The Rainbow Door was set into a massive boulder, a disrupted segment of earth surrounding a lake. The hole in the ground that formed the lake was deeper and craggier at one end than the other, ringed all around by a forest. The air and the water were still.
“Is it a bad sign that this doesn’t have a reflection, either?” Minnow asked. The moon hung high and bright overhead, but in the clear reflection of the lake there were only stars.
“No,” Karzarul said. “This one’s just like that. He can spew all the magic he wants here, it won’t take root.” He took Leonas down off his shoulder, and flung him into the lake.
“Ari,” Minnow yelled, grabbing at him as Leonas fell in with a splash.
Leonas popped back up with a toss of his hair, catching his breath and frantically trying to paddle with a shield on one arm.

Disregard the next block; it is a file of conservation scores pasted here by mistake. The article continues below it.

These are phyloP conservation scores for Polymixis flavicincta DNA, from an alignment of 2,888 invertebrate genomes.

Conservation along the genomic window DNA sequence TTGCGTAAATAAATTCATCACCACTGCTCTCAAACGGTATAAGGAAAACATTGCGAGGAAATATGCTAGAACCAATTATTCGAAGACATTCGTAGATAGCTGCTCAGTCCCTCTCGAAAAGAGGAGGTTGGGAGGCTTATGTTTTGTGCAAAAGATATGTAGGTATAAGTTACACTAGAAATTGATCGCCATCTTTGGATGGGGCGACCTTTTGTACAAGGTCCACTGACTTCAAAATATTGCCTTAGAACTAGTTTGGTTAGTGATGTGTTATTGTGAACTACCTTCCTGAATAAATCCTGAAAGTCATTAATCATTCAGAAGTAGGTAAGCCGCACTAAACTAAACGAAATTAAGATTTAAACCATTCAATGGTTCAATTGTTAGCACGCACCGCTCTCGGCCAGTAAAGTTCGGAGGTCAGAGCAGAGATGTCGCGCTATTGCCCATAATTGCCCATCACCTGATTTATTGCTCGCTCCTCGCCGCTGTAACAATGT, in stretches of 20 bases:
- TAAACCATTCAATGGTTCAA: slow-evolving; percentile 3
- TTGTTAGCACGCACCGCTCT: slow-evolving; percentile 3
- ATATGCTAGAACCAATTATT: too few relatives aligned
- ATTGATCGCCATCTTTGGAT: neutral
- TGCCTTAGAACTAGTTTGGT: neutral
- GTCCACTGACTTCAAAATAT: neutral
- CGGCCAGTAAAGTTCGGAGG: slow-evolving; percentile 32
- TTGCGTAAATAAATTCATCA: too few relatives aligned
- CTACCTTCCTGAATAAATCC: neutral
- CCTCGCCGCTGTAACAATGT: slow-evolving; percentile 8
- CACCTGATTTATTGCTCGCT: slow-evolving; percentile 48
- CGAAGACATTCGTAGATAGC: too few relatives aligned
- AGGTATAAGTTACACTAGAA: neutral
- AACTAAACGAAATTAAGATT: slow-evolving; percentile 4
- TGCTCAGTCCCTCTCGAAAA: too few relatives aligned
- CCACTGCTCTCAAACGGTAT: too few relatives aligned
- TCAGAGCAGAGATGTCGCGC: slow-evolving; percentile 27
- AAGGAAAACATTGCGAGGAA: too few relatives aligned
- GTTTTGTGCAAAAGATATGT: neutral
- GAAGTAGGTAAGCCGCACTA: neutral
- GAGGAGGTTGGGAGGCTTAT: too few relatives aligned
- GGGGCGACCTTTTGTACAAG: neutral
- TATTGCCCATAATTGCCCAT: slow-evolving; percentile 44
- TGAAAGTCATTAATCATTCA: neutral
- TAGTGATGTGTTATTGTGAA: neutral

“What if he couldn’t swim?” she asked, gesturing at Leonas.
“He’s half-pirate,” Karzarul said.
“It’s not genetic,” Leonas shouted from in the water. The water was glowing all around him, forming small eddies and waves.
“Make an air bubble with the shield and sink to the bottom,” Karzarul shouted back.
“It’s a huge waste of time and energy.“
Leonas floated aimlessly, then started trying to channel magic through the Sunshield. Mostly he spun around in accidental whirlpools. Minnow walked further along the water’s edge, because it felt rude to watch him try to figure it out. Karzarul didn’t quite follow her, meandering closer to the forest. He glanced back to where Leonas was fully absorbed in trying to figure out how to make a bubble.
“Okay,” he said, shaking out his hands. “Let’s check the damage.”
Minnow looked back at him, and saw that he’d taken the form he’d used to get them out of Castle Astielle. He was wearing the skirt he always wore as an Impyr, but nothing else. He flared out his wings, and held his arms out at his sides as if showing off an outfit he was not wearing.
“Does any of this look familiar?” he asked. The way he asked was semi-suspicious, and left her wondering if there was a correct answer she was meant to know.